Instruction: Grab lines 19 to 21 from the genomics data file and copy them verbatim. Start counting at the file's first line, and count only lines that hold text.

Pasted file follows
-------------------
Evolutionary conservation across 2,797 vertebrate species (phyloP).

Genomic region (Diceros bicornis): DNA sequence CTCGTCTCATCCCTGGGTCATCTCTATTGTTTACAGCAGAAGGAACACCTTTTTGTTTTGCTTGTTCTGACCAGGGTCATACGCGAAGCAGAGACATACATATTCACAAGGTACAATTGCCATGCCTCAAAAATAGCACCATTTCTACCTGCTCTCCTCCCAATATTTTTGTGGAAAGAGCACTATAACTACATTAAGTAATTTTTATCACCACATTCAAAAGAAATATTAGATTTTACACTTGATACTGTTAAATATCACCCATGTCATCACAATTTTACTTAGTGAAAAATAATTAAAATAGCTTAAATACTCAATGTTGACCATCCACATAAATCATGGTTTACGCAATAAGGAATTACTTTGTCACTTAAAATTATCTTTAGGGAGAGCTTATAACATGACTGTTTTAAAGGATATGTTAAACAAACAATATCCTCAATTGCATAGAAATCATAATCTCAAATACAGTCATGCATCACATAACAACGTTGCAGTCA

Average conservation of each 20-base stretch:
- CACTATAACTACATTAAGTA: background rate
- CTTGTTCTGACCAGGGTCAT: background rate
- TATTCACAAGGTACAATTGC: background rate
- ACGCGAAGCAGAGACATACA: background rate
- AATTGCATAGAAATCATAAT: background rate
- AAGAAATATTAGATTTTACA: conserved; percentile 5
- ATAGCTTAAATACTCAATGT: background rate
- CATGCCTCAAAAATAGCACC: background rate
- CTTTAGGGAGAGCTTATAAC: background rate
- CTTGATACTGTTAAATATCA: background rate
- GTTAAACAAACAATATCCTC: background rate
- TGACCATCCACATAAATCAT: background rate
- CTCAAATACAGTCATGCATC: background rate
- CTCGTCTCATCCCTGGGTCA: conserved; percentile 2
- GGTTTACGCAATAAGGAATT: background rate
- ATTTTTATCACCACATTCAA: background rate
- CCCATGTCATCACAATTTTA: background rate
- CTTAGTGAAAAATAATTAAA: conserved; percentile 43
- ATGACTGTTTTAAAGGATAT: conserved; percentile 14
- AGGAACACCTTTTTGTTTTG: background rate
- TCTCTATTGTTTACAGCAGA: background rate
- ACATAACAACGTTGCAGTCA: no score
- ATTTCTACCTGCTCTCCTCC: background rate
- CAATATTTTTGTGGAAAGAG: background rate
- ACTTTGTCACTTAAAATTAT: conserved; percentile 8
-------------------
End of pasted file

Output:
- ATTTTTATCACCACATTCAA: background rate
- CCCATGTCATCACAATTTTA: background rate
- CTTAGTGAAAAATAATTAAA: conserved; percentile 43